Virginia Officials Warn Public That the “Summer of Snakes” Is Not Over
Up and down the eastern seaboard, poisonous snakes are biting more people this year.
In Georgia, snake bites — mostly from Copperheads — are up 40 to 50 percent. In Maryland, reports of snake bites are up 26 percent so far this year. A girl in Chesterfield County, Virginia, was hospitalized in late July after sustaining a bite from a Northern Copperhead. Researchers have a few hypotheses for why more citizens are encountering more snakes.
The four unique species of poisonous snakes native to Virginia are Northern Copperheads, Eastern Cottonmouths, Timber Rattlesnakes, and Canebrake Rattlesnakes. All four are “pit vipers,” meaning that they have a pit organ on head, located between their eyes and their nostrils, that enables them to sense heat signatures put out by animals around them.
The Northern Copperhead (Agkistrodon contortrix mokasen) gets its name from the distinct copper-colored head and body. The Virginia Department of Game and Inland Fisheries warns that copperheads are the only venomous snakes that can be found in every single county in Virginia. Because they can be found across the state, and even into parts of Maryland, Copperhead bites make up the majority of Virginia’s 75-yearly snake bites. While they are extremely venomous, they are also incredibly placid and will typically only bite if they are stepped on or seriously threatened.
Eastern Cottonmouths (Agkistrodon piscivorus piscivorus), also referred to colloquially as water moccasins, get their name from how they warn humans and other predators of their presence. When threatened, Cottonmouths open their mouths and show off their white gums and fangs. Eastern Cottonmouths are only found in southeast Virginia.
The third poisonous snake in Virginia is the Timber Rattlesnake (Crotalus horridus). Crotalus comes from the Latin word crotalum, which means “to rattle.” Horridus stems from the Latin word for “dreadful.” The Timber Rattlesnake’s scientific name literally means “Dreadful Rattle.” This snake can be found throughout the Appalachian range that cuts through western Virginia. Unlike the Cottonmouth, which is routinely found swimming in water, Timber Rattlesnakes call the forest their home.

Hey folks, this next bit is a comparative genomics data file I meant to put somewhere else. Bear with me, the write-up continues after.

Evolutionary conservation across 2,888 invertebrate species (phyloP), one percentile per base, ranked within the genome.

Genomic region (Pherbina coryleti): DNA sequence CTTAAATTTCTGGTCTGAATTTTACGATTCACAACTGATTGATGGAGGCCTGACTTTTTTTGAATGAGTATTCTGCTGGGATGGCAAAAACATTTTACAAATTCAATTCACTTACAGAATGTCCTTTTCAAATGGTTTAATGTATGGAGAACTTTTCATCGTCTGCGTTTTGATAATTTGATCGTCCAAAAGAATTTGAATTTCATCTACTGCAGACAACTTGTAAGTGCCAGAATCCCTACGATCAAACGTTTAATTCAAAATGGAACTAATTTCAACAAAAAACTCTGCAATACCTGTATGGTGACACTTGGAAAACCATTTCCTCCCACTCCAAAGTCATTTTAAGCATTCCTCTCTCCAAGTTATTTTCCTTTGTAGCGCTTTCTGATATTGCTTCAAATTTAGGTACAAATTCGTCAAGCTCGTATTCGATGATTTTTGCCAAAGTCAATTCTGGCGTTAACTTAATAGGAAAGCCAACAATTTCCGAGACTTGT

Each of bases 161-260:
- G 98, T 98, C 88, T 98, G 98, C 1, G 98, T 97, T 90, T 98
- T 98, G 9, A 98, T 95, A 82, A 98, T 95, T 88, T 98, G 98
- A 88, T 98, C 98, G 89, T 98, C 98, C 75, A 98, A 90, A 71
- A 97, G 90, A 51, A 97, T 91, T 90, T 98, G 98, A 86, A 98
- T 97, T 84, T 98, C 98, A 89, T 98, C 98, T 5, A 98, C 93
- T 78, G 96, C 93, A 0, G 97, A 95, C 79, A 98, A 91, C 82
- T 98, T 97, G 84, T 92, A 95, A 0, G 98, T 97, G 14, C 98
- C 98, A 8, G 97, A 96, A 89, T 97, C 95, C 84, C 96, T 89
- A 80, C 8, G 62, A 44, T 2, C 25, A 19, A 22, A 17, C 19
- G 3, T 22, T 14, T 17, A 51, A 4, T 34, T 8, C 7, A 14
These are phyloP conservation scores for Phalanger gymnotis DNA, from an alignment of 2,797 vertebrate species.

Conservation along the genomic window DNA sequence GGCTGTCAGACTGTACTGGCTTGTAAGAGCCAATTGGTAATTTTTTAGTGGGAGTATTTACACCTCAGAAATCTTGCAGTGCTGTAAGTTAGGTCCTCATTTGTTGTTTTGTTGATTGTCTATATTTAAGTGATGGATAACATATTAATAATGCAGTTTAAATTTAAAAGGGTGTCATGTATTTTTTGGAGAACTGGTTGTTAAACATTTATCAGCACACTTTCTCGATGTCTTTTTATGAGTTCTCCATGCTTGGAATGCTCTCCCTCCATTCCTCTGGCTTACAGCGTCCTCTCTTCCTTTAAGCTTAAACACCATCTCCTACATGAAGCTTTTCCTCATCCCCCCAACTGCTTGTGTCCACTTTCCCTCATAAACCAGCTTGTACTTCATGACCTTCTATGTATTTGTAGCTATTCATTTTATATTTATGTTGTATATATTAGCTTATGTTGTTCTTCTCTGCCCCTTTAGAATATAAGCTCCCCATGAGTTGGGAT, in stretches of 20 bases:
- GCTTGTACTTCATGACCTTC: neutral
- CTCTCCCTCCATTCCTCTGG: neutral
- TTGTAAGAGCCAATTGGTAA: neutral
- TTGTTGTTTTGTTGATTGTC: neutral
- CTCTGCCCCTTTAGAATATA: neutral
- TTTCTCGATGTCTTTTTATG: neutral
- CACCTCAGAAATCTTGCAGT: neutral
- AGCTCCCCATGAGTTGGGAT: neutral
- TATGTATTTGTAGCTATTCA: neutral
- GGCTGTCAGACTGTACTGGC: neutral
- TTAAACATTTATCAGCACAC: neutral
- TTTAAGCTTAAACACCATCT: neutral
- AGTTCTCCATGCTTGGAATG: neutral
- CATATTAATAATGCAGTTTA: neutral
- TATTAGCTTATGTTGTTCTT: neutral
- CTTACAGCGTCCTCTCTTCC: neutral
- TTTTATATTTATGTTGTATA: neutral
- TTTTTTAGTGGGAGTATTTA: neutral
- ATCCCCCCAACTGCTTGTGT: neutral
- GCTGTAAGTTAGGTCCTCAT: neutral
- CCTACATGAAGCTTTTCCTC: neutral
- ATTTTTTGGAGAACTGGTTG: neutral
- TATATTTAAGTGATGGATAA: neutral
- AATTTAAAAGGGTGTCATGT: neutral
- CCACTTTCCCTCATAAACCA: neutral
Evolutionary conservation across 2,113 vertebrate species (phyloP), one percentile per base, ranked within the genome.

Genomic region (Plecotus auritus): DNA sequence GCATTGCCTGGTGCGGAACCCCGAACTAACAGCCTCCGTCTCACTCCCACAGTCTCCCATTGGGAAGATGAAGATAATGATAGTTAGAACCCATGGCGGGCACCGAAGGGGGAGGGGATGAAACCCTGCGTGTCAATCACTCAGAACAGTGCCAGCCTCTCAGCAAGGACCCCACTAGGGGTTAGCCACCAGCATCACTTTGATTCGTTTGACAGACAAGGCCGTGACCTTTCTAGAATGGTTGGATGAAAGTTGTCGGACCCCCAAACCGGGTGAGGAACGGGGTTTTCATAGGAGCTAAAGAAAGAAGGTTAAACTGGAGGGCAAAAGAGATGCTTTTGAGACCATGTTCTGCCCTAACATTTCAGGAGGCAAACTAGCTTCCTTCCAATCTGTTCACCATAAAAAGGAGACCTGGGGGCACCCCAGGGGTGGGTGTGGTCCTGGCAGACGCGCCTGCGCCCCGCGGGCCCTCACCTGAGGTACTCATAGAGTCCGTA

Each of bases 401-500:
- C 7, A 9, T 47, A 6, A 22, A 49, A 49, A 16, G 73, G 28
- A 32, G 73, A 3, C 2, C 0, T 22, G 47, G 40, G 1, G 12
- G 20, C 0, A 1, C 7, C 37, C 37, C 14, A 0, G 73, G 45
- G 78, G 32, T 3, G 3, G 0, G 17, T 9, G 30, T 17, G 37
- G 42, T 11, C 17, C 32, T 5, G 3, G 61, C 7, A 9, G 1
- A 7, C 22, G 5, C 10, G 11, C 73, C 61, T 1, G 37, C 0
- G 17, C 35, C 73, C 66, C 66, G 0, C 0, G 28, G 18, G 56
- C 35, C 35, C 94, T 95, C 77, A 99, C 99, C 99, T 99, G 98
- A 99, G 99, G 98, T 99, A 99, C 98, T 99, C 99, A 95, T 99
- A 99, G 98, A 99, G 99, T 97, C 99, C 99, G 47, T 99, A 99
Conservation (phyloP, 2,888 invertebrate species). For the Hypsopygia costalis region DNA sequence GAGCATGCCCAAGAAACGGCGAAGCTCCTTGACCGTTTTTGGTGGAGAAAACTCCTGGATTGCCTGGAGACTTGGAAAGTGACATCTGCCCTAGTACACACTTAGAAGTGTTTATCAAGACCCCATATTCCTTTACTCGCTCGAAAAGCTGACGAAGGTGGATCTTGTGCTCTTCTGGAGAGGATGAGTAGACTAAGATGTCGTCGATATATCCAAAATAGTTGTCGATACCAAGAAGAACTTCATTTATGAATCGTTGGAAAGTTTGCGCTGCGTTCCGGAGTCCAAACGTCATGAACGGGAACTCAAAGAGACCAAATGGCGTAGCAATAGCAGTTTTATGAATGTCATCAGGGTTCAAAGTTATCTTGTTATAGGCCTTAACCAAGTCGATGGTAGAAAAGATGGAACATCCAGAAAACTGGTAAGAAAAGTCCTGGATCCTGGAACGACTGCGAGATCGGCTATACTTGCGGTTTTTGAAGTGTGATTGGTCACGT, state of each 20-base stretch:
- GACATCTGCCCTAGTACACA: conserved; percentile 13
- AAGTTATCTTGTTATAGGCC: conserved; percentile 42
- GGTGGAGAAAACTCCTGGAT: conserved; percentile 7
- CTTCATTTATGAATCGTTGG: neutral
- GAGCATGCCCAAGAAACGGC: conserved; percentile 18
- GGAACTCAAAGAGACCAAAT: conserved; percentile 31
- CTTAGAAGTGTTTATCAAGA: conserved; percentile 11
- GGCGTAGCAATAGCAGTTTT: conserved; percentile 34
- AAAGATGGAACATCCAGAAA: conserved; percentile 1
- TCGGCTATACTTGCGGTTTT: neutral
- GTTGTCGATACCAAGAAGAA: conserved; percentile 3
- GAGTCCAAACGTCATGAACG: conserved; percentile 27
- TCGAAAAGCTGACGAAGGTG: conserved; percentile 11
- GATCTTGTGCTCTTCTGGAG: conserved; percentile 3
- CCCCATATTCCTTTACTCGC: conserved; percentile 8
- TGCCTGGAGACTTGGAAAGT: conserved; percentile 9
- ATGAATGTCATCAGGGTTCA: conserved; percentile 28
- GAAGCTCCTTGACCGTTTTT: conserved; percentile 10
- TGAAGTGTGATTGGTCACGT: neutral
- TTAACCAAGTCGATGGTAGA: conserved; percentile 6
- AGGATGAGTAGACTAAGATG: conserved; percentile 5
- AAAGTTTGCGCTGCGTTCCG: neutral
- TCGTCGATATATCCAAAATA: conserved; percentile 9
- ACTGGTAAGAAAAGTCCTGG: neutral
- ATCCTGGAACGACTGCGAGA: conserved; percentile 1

A fourth venomous snake closely related to the Timber is the Canebrake Rattlesnake (also Crotalus horridus). This snake is found exclusively in the Great Dismal Swamp, near Norfolk. The Canebrake is an endangered species. However, in recent years, people have reported more and more Canebrake sightings. In 2013, a man in South Hampton Roads was bitten by a Canebrake, though experts contend that the snake is more interested in hunting rodents and squirrels than attacking humans.
Late summer/early autumn is the mating season for Copperheads and Canebrake Rattlesnakes, meaning that snake bites will likely be on the rise this month.
The Virginia Poison Center is urging Virginians to be on the lookout for poisonous snakes. Most, if not all, snake bites in Virginia are preventable because none of these species consider humans to be prey. If you are moving through snake habitat, be careful where you step or place your hand. During daylight hours, snakes tend to hide under rocks or brush. If you find a venomous snake, remember that it is more afraid of you than you are of it.
If you or someone else has been bitten by a poisonous snake, there are a few potentially life-saving steps you can take. Be sure to keep the bite victim as calm as possible. The faster the victim’s heart rate, the faster the poison spreads throughout the body. Keep the extremity at or slightly above heart level to reduce the flow of blood to and from the bite. Do NOT apply ice, lance the wound, or try to suck the poison out.
The best antidote for a snake bite is a set of car keys. The faster you get to an emergency room, the faster you can be administered anti-venom.
Have a picture or video of a venomous snake in Virginia? Send it to us and we’ll feature it in our next article!